A state appeals court on Jan 31 affirmed the dismissal of a lawsuit brought by a dozen school districts against San Mateo County and its Treasurer over financial losses suffered when Lehman Brothers collapsed, ruling that such investment decisions are “discretionary activity which should not be the subject of scrutiny and second-guessing”.
The districts sued the County and then-Treasurer Lee Buffington over approximately $20 million in investment losses that followed the bankruptcy of the investment bank Lehman Brothers in September 2008. The funds were required by law to be invested in a pool managed by the County Treasurer.
Overall, public agencies in San Mateo County collectively lost $155 million in Lehman investments. These agencies included the 12 districts as well as the County itself, cities and numerous special districts.
In its ruling, the appeals court in San Francisco said that a Treasurer’s “decisions as a public servant investor bear the hallmarks of discretionary activity which should not be the subject of scrutiny and second-guessing by a coordinate branch of government.”
“We are pleased with the decision and that a three-judge panel essentially came to the conclusion that we have argued all along: the Treasurer cannot be sued for making complex investment decisions or for failing to predict Lehman’s collapse,” said the County and Treasurer’s Lead Trial Counsel Stuart Gasner of Keker & Van Nest.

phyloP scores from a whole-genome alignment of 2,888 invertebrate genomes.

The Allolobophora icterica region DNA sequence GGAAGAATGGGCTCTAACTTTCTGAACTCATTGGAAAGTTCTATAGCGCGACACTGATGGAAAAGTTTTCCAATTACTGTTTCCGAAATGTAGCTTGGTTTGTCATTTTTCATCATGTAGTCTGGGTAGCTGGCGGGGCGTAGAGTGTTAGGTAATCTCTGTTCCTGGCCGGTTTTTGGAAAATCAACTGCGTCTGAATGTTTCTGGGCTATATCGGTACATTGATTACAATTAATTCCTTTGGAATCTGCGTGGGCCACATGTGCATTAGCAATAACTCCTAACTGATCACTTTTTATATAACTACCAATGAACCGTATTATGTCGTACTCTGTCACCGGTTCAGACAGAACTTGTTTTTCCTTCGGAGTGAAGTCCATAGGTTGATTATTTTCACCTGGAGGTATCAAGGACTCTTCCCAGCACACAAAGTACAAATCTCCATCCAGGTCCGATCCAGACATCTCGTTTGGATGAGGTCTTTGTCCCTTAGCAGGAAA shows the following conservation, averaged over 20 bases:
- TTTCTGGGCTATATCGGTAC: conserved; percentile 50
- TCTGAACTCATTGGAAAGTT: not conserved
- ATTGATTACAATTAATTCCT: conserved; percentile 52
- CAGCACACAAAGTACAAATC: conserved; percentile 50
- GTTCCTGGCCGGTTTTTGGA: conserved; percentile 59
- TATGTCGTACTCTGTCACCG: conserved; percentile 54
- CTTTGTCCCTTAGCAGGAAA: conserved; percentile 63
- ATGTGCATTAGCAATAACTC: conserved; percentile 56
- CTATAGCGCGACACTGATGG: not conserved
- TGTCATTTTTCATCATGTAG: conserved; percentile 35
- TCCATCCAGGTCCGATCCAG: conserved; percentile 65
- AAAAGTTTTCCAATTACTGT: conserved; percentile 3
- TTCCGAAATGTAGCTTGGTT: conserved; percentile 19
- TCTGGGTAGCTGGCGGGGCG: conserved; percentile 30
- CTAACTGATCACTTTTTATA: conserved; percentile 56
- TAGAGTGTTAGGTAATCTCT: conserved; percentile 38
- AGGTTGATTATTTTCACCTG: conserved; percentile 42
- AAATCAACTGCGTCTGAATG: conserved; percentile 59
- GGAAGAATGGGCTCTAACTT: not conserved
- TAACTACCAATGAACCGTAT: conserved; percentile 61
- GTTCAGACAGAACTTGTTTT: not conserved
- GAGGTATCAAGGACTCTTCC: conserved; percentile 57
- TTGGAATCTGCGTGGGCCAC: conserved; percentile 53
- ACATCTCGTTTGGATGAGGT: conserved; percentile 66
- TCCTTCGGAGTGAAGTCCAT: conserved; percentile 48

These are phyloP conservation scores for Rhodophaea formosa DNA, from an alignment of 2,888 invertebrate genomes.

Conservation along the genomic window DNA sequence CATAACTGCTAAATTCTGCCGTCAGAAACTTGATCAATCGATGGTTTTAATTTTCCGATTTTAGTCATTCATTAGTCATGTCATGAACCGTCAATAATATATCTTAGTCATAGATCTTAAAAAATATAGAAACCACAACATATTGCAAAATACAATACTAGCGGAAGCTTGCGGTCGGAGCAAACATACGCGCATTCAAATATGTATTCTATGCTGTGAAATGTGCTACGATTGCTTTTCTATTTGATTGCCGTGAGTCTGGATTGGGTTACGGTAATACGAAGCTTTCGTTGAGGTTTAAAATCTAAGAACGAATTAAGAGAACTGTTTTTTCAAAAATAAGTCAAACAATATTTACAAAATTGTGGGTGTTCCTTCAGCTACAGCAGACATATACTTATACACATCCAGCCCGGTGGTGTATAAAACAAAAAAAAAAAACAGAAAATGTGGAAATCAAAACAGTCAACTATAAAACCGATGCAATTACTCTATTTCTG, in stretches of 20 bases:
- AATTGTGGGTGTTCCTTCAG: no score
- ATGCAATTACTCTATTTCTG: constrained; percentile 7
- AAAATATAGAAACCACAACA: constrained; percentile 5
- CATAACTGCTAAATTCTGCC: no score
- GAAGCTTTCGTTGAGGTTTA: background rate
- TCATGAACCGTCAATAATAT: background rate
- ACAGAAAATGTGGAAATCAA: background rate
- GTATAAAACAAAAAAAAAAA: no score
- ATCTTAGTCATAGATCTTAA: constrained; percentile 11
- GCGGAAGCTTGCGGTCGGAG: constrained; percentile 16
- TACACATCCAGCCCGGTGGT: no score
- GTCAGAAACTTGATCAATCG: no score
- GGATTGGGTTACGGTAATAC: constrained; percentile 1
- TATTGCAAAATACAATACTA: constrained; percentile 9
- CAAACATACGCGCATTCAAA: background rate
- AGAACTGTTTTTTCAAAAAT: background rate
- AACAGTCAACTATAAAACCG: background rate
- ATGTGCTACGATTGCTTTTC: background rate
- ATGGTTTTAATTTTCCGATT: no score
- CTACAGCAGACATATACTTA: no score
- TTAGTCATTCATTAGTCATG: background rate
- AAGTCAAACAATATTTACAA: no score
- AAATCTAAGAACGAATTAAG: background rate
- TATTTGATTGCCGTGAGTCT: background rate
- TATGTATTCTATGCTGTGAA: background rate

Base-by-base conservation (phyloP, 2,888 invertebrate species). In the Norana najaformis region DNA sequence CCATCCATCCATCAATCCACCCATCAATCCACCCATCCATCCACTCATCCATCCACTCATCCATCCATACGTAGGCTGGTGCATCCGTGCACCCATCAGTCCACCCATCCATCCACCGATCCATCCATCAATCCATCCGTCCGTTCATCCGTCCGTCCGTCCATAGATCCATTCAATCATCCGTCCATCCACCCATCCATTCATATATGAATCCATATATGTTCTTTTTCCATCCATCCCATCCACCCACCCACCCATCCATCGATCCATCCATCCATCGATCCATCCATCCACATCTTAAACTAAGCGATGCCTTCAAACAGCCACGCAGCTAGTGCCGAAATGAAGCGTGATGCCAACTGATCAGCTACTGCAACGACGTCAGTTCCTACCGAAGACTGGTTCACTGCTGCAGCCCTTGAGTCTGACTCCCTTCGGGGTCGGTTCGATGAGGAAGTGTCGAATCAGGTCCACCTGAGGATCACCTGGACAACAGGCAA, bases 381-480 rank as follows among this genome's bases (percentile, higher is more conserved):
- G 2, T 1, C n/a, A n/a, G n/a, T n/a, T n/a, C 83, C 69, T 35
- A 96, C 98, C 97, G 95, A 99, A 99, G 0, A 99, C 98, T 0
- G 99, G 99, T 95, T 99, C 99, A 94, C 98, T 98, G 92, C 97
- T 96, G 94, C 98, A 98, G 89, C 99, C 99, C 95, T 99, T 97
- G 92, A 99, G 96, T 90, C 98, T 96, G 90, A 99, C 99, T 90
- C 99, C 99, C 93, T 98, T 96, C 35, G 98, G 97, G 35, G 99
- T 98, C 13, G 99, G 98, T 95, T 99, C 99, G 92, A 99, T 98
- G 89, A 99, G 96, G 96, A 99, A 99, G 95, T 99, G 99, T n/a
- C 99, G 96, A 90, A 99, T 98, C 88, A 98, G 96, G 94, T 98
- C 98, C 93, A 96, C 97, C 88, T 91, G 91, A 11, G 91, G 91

“What’s important to remember is that Lehman’s collapse came shortly after company executives reassured investors that the company was sound,” Gasner added.
Gasner also pointed out that, “This was an ill-advised lawsuit from the very beginning, because the plaintiffs were essentially attempting to move money from one pocket of the County to another."
Gasner centers his practice in the areas of white collar criminal and securities defense, intellectual property litigation and complex corporate disputes. A federal prosecutor before joining Keker & Van Nest, Gasner has tried more than 20 cases to verdict before juries across the United States.
Keker & Van Nest attorneys Michael Celio argued the appeal; Ajay Krishnan assisted in writing the winning briefs.
Celio handles white collar criminal cases, complex civil litigation, and enforcement actions brought by the U.S. Securities and Exchange Commission or the Department of Justice. Krishnan focuses on complex commercial disputes and intellectual property litigation. He has tried a number of cases to verdict, including three as first chair.